There are few things that mother-daughter talks, Catholic school theology classes, and my Co-Star horoscope app have in common. Each source of guidance has its own nuance, yet all of them advocate with equal fervor that things happen for a reason. I think I’ve heard this adage recited more than any other throughout my life, and lately, it feels like it’s been queued on repeat, the only thing I’m able to listen to.
I’ve wrestled with this saying for a while. It’s a nice sentiment, a soft promise that any hitch in my plans is actually a small stitch in the embroidered fabric of my life, something I’ll point to later — maybe even laugh about — as I analyze my past. But it’s also thoroughly insufficient in the moment, leaving me with an uncomfortable dissonance settled in my chest. Whenever I hear that things happen for a reason (or any other comparable counsel), my inner child wants to whine, “But what am I supposed to do about it now?”
I should clarify. I really do believe that whatever is meant to be will be. I buy into the idea that there’s something larger happening beneath the surface of our lives. My inner romantic believes that if we were privy to it, we’d lose the magic and mystery of growing up and improving from our mishaps and losses. But I’m also an impatient perfectionist, wishing that everything in my life would be lined up without flaws.
Of course, this is utterly impossible, so I’ve been trying to be comfortable with the discomfort, living in the gap between the thing and the larger, mystical “reason” why it happened.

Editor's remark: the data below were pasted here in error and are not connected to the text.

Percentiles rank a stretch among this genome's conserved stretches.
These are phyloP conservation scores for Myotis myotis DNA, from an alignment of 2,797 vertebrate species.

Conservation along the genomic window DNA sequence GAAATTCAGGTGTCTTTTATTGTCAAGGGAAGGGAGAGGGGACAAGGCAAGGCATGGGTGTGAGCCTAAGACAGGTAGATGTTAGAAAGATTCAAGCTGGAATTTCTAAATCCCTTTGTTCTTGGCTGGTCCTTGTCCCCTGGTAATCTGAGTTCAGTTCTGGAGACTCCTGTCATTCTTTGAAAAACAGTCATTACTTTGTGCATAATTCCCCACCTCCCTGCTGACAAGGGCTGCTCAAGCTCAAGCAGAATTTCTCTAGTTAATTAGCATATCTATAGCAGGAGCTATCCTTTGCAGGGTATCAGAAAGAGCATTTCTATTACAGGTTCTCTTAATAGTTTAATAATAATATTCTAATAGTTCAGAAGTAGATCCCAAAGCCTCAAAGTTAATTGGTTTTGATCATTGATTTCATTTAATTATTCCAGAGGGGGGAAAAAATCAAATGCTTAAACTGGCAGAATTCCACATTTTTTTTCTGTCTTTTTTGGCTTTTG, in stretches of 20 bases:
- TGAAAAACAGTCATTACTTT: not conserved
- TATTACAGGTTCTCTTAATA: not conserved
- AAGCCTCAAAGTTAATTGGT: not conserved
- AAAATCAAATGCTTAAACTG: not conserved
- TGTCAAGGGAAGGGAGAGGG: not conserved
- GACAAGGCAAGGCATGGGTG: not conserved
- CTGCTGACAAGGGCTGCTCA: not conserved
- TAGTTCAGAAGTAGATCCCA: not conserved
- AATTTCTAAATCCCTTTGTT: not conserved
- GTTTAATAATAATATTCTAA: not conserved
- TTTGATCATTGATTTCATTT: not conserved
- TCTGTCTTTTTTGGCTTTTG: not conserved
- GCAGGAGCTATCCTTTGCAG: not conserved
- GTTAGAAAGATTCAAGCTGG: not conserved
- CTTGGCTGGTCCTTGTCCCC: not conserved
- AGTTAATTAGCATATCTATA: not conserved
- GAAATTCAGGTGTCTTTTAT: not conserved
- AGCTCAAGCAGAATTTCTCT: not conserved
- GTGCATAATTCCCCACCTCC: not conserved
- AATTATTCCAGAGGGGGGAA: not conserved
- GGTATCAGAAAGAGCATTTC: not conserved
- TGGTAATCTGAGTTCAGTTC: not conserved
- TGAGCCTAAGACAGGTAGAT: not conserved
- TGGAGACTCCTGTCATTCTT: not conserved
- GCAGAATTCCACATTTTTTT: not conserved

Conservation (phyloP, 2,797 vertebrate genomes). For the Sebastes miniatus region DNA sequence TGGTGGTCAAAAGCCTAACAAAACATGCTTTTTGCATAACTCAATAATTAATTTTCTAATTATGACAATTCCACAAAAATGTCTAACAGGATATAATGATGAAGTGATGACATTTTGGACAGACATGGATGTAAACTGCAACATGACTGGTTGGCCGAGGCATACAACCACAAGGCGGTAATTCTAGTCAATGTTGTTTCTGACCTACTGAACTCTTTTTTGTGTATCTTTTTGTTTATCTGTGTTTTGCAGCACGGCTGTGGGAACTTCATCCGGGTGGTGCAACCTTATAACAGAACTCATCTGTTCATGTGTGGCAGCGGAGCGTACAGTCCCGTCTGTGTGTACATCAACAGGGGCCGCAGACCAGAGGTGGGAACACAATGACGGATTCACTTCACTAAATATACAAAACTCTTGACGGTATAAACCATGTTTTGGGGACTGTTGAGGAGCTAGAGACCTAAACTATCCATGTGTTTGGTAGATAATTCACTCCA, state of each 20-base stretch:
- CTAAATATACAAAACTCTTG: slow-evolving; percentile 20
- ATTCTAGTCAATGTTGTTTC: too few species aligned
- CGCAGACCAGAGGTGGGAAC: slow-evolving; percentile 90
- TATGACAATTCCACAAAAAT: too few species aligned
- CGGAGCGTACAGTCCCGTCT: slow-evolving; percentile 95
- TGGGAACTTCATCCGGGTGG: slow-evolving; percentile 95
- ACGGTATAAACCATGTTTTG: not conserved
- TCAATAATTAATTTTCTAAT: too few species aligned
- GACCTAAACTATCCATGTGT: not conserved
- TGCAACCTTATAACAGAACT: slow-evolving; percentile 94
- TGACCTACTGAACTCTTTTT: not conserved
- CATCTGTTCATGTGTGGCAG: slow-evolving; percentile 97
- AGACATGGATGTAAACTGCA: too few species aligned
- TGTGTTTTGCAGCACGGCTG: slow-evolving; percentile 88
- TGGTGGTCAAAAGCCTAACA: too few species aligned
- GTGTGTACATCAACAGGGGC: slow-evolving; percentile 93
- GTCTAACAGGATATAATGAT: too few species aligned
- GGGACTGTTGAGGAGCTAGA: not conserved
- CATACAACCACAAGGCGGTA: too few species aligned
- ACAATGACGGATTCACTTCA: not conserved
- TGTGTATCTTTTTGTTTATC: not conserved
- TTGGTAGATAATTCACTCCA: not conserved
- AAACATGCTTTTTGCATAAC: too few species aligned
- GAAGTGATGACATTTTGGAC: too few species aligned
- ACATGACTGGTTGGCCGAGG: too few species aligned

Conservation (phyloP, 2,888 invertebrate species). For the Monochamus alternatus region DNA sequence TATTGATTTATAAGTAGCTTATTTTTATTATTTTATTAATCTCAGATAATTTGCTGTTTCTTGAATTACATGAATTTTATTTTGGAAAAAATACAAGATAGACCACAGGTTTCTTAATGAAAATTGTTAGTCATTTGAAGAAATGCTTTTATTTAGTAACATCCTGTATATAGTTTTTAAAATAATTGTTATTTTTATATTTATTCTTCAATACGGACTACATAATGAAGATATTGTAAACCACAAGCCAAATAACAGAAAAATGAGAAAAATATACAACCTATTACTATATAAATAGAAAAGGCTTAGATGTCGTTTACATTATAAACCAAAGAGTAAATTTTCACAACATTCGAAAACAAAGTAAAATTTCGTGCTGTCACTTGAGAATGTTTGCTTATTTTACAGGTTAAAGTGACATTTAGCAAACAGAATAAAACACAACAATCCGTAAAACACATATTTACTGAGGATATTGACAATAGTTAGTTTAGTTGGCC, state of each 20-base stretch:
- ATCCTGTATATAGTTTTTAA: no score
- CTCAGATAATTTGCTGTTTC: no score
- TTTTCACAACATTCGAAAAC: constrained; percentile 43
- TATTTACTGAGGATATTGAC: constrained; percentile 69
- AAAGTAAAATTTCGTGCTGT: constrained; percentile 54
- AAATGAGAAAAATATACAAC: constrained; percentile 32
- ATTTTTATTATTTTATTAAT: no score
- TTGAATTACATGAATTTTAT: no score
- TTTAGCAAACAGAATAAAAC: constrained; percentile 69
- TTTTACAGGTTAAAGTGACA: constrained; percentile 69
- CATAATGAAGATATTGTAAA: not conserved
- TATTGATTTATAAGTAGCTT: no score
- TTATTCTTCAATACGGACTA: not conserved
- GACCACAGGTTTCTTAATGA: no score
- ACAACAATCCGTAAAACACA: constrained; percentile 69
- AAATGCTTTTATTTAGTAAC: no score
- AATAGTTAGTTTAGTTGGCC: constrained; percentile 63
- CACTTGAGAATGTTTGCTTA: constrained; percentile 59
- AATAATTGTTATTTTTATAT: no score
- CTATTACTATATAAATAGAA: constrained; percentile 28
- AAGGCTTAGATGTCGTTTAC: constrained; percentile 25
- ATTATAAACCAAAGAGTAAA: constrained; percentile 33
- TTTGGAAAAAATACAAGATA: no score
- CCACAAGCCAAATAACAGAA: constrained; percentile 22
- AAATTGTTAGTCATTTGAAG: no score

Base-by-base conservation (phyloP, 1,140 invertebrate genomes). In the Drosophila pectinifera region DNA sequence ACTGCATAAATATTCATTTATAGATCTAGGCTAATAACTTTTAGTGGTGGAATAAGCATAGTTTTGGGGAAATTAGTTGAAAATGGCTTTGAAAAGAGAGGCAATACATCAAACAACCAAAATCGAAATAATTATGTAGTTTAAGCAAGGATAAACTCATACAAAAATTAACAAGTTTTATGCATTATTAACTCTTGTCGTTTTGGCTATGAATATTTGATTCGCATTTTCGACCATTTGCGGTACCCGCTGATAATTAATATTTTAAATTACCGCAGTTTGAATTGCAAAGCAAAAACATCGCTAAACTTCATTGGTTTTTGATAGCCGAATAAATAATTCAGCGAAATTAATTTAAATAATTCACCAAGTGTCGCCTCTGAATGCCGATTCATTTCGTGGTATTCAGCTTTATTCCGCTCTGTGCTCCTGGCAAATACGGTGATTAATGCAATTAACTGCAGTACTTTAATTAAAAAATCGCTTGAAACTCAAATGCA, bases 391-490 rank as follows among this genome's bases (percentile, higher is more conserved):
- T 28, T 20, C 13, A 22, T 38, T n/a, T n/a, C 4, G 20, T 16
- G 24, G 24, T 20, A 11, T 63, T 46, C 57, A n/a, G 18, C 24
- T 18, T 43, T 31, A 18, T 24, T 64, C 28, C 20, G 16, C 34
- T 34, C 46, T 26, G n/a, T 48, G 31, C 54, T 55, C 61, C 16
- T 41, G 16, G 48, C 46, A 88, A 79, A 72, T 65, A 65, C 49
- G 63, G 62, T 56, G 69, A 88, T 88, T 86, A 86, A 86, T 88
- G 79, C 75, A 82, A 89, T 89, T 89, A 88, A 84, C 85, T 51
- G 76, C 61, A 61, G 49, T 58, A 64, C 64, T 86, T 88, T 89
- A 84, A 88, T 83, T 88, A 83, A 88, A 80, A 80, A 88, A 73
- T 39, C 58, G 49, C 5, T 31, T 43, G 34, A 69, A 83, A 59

Earlier this week, I was running on the indoor track, listening to a podcast to kill the time before calling my mom to catch up. It was one of those days I don’t have too often anymore since the semester’s workload has kicked in: I had a ridiculous amount of energy. It wasn’t being released by running around and around in circles; something about the whole thing felt strangely metaphorical.
I felt stuck. I needed to move, and I never really feel that way. In a split-second decision, I turned my soft jog into a hard sprint, acutely aware of my legs stretching out farther than they had in a while and my body moving through space at a quicker speed, a pace I ardently welcomed. I hadn’t experienced that kind of adrenaline rush from running since I quit track. Strangely content, I generated wind to hit my face and a pounding sensation in my chest to remind me of my capabilities. When my mom called me, I slowed down into a walk, feeling the gap in my chest close just a bit.
I’ve discovered that coffee has the same effect. I enjoy the feeling of warmth traveling down into my chest and spreading throughout my body. I take sips mindfully, feeling the flavors and heat settle in my mouth for just a second before swallowing, replacing tension with warmth. Holding the cup close to my chest comforts me. My hands have something to do.
Singing in the car works, too. There’s a distinct sensation that comes with driving off campus, some amalgam of escape, freedom, and power. I could be going to Kroger and I’d still feel at peace blasting whatever my favorite song is at the moment, singing loudly (quite horribly, too) but giving myself a little release.
We’re all stumbling through our incongruous gaps right now, wading through unclear waters as we try to decipher why things — be they good, bad, or somewhere in between — are happening as they are. It’s easy to focus on the big things, living from noteworthy event to event. But tiny stitches are at work right now in our in-between spaces. Appreciating the small things, like coffee, music, movement, and laughs with friends, illuminates the tiny breadcrumb trail we’ll follow until we’re far enough removed to learn the reasons behind our things. I don’t have any of the answers, so I still read Co-Star every morning with diligence and absorb parental advice.
I’ll be hokey and add my own take on “things happen for a reason”: time will reveal what we’re supposed to know, so we might as well get comfortable with where we are.